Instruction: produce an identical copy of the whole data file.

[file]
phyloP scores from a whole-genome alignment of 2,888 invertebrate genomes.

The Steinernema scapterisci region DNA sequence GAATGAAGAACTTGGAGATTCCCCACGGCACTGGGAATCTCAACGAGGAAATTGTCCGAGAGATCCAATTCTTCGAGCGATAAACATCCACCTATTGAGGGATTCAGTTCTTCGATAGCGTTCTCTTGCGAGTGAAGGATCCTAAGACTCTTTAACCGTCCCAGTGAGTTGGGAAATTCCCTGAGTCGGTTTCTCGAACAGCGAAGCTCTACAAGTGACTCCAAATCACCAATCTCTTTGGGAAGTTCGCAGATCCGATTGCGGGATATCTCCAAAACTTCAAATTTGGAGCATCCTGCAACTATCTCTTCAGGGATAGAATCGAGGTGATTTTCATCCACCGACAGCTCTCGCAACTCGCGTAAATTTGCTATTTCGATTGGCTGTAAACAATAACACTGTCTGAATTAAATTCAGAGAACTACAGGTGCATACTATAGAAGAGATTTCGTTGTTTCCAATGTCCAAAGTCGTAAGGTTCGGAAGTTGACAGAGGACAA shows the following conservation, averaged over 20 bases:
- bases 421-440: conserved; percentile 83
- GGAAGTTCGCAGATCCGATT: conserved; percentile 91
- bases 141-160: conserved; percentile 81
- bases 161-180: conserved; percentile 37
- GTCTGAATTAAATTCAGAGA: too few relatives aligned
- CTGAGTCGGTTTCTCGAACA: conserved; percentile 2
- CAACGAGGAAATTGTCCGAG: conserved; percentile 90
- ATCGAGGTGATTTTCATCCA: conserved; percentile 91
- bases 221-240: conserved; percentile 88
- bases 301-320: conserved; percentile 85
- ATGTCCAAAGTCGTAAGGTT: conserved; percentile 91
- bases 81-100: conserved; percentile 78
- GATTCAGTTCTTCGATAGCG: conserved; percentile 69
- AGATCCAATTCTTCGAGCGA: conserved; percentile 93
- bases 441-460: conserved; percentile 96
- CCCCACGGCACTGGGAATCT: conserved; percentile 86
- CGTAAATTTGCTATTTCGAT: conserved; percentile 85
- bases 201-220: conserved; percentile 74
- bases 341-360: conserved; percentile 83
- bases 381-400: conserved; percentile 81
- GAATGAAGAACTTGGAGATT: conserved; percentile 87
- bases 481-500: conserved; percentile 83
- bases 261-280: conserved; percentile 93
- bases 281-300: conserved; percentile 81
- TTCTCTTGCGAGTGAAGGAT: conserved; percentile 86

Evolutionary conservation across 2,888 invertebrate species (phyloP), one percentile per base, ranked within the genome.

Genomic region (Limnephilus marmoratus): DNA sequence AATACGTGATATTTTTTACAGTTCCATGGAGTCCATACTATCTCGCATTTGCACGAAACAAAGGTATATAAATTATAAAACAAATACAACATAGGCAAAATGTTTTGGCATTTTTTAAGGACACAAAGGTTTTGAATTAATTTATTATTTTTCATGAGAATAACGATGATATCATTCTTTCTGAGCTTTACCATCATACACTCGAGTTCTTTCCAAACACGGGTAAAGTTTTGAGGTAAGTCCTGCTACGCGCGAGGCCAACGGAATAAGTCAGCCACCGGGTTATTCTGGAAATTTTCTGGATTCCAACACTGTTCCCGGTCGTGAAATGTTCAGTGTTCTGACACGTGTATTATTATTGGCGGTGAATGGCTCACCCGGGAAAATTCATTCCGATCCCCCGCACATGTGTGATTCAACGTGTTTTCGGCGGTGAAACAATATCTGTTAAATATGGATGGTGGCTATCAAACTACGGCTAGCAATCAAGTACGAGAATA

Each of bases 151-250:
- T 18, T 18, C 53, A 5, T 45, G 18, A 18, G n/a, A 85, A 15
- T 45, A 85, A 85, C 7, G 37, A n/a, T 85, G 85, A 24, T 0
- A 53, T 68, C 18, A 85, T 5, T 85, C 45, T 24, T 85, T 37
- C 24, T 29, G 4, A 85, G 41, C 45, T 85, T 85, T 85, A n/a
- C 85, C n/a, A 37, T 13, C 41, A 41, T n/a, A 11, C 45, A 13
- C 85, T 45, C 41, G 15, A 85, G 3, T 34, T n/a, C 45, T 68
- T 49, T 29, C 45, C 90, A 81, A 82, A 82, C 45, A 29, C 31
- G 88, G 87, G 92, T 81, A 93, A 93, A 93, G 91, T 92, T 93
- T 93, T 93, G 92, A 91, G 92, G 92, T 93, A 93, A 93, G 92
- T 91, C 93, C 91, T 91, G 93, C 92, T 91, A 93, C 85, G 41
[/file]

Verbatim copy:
phyloP scores from a whole-genome alignment of 2,888 invertebrate genomes.

The Steinernema scapterisci region DNA sequence GAATGAAGAACTTGGAGATTCCCCACGGCACTGGGAATCTCAACGAGGAAATTGTCCGAGAGATCCAATTCTTCGAGCGATAAACATCCACCTATTGAGGGATTCAGTTCTTCGATAGCGTTCTCTTGCGAGTGAAGGATCCTAAGACTCTTTAACCGTCCCAGTGAGTTGGGAAATTCCCTGAGTCGGTTTCTCGAACAGCGAAGCTCTACAAGTGACTCCAAATCACCAATCTCTTTGGGAAGTTCGCAGATCCGATTGCGGGATATCTCCAAAACTTCAAATTTGGAGCATCCTGCAACTATCTCTTCAGGGATAGAATCGAGGTGATTTTCATCCACCGACAGCTCTCGCAACTCGCGTAAATTTGCTATTTCGATTGGCTGTAAACAATAACACTGTCTGAATTAAATTCAGAGAACTACAGGTGCATACTATAGAAGAGATTTCGTTGTTTCCAATGTCCAAAGTCGTAAGGTTCGGAAGTTGACAGAGGACAA shows the following conservation, averaged over 20 bases:
- bases 421-440: conserved; percentile 83
- GGAAGTTCGCAGATCCGATT: conserved; percentile 91
- bases 141-160: conserved; percentile 81
- bases 161-180: conserved; percentile 37
- GTCTGAATTAAATTCAGAGA: too few relatives aligned
- CTGAGTCGGTTTCTCGAACA: conserved; percentile 2
- CAACGAGGAAATTGTCCGAG: conserved; percentile 90
- ATCGAGGTGATTTTCATCCA: conserved; percentile 91
- bases 221-240: conserved; percentile 88
- bases 301-320: conserved; percentile 85
- ATGTCCAAAGTCGTAAGGTT: conserved; percentile 91
- bases 81-100: conserved; percentile 78
- GATTCAGTTCTTCGATAGCG: conserved; percentile 69
- AGATCCAATTCTTCGAGCGA: conserved; percentile 93
- bases 441-460: conserved; percentile 96
- CCCCACGGCACTGGGAATCT: conserved; percentile 86
- CGTAAATTTGCTATTTCGAT: conserved; percentile 85
- bases 201-220: conserved; percentile 74
- bases 341-360: conserved; percentile 83
- bases 381-400: conserved; percentile 81
- GAATGAAGAACTTGGAGATT: conserved; percentile 87
- bases 481-500: conserved; percentile 83
- bases 261-280: conserved; percentile 93
- bases 281-300: conserved; percentile 81
- TTCTCTTGCGAGTGAAGGAT: conserved; percentile 86

Evolutionary conservation across 2,888 invertebrate species (phyloP), one percentile per base, ranked within the genome.

Genomic region (Limnephilus marmoratus): DNA sequence AATACGTGATATTTTTTACAGTTCCATGGAGTCCATACTATCTCGCATTTGCACGAAACAAAGGTATATAAATTATAAAACAAATACAACATAGGCAAAATGTTTTGGCATTTTTTAAGGACACAAAGGTTTTGAATTAATTTATTATTTTTCATGAGAATAACGATGATATCATTCTTTCTGAGCTTTACCATCATACACTCGAGTTCTTTCCAAACACGGGTAAAGTTTTGAGGTAAGTCCTGCTACGCGCGAGGCCAACGGAATAAGTCAGCCACCGGGTTATTCTGGAAATTTTCTGGATTCCAACACTGTTCCCGGTCGTGAAATGTTCAGTGTTCTGACACGTGTATTATTATTGGCGGTGAATGGCTCACCCGGGAAAATTCATTCCGATCCCCCGCACATGTGTGATTCAACGTGTTTTCGGCGGTGAAACAATATCTGTTAAATATGGATGGTGGCTATCAAACTACGGCTAGCAATCAAGTACGAGAATA

Each of bases 151-250:
- T 18, T 18, C 53, A 5, T 45, G 18, A 18, G n/a, A 85, A 15
- T 45, A 85, A 85, C 7, G 37, A n/a, T 85, G 85, A 24, T 0
- A 53, T 68, C 18, A 85, T 5, T 85, C 45, T 24, T 85, T 37
- C 24, T 29, G 4, A 85, G 41, C 45, T 85, T 85, T 85, A n/a
- C 85, C n/a, A 37, T 13, C 41, A 41, T n/a, A 11, C 45, A 13
- C 85, T 45, C 41, G 15, A 85, G 3, T 34, T n/a, C 45, T 68
- T 49, T 29, C 45, C 90, A 81, A 82, A 82, C 45, A 29, C 31
- G 88, G 87, G 92, T 81, A 93, A 93, A 93, G 91, T 92, T 93
- T 93, T 93, G 92, A 91, G 92, G 92, T 93, A 93, A 93, G 92
- T 91, C 93, C 91, T 91, G 93, C 92, T 91, A 93, C 85, G 41